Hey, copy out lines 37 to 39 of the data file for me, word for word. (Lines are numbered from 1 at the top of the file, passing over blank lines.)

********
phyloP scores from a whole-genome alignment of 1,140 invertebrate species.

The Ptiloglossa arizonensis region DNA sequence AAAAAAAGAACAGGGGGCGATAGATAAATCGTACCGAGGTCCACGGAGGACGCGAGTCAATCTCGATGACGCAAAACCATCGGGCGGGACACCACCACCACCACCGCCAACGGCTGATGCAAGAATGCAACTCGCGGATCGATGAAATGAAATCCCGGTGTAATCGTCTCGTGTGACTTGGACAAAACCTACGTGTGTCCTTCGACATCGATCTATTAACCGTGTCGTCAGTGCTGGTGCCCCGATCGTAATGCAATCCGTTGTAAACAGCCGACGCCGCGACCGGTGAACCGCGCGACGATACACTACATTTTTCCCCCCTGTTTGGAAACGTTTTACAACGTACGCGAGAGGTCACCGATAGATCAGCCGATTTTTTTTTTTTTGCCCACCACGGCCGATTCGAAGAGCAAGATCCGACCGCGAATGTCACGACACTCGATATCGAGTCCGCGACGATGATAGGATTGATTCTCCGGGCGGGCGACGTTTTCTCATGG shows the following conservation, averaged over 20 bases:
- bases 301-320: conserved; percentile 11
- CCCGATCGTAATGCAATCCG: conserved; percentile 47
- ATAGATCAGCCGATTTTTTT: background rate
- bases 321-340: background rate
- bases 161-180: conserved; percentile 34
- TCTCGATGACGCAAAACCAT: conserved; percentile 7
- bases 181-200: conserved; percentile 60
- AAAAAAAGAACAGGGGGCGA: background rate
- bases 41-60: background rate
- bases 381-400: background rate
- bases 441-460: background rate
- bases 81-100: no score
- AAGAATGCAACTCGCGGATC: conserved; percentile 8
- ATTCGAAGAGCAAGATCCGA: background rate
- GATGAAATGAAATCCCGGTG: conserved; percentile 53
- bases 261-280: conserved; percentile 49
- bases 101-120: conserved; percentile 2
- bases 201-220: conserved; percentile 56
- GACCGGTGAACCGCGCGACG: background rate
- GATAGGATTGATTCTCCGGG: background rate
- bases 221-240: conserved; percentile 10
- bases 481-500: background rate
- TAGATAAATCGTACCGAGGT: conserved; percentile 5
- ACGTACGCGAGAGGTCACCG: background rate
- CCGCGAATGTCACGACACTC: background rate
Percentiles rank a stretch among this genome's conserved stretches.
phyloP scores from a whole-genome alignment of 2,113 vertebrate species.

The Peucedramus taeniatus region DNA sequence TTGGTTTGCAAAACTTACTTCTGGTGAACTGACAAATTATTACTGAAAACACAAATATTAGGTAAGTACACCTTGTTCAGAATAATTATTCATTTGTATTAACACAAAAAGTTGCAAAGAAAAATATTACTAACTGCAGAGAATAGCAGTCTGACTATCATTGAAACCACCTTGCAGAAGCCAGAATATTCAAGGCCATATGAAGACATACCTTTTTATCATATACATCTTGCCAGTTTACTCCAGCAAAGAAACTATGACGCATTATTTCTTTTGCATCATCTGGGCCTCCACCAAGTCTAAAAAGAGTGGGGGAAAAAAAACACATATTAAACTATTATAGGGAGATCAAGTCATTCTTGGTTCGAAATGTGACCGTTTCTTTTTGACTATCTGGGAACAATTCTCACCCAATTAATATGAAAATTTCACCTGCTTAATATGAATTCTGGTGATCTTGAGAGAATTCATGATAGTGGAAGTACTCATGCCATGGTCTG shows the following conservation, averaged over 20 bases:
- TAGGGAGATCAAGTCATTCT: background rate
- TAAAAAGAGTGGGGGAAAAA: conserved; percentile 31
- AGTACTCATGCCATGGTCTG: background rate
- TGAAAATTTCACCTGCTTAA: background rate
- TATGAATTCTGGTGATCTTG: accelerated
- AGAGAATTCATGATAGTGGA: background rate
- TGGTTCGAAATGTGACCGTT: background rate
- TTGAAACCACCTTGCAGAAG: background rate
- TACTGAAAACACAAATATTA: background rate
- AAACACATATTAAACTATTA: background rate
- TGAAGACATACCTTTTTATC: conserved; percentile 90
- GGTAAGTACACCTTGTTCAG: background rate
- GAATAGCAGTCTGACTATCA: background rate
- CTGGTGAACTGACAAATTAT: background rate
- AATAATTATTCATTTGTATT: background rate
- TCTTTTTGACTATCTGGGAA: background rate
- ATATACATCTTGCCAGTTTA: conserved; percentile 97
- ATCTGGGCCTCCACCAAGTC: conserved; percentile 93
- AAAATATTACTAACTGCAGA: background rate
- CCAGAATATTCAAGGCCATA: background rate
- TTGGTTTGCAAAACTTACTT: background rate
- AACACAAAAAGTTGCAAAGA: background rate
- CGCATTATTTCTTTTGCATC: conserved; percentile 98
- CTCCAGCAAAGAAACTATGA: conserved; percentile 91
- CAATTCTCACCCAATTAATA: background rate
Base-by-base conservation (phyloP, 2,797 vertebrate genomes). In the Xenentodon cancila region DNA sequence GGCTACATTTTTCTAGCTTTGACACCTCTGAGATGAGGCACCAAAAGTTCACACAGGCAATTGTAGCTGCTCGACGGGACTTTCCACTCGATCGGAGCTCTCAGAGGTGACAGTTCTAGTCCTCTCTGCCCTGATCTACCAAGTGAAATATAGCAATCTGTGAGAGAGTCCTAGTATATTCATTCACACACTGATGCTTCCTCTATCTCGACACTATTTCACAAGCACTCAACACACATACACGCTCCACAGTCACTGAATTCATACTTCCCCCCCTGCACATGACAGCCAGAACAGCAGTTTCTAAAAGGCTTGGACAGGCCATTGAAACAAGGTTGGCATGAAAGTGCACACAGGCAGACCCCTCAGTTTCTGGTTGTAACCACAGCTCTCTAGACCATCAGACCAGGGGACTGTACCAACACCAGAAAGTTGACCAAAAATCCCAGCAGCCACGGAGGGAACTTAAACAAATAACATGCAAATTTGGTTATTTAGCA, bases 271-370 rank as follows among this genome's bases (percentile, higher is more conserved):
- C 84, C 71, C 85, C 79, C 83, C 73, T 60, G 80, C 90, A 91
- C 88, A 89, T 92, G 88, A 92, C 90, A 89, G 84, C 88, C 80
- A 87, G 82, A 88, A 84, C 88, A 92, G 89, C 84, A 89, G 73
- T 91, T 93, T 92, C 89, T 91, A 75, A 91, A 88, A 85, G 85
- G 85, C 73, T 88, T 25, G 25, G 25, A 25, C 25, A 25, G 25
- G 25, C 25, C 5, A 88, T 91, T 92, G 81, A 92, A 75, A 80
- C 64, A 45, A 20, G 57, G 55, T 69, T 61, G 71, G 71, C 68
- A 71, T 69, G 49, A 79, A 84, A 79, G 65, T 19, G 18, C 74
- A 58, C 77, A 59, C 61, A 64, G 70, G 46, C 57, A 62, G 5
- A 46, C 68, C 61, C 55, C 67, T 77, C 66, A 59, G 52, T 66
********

- TGGTTCGAAATGTGACCGTT: background rate
- TTGAAACCACCTTGCAGAAG: background rate
- TACTGAAAACACAAATATTA: background rate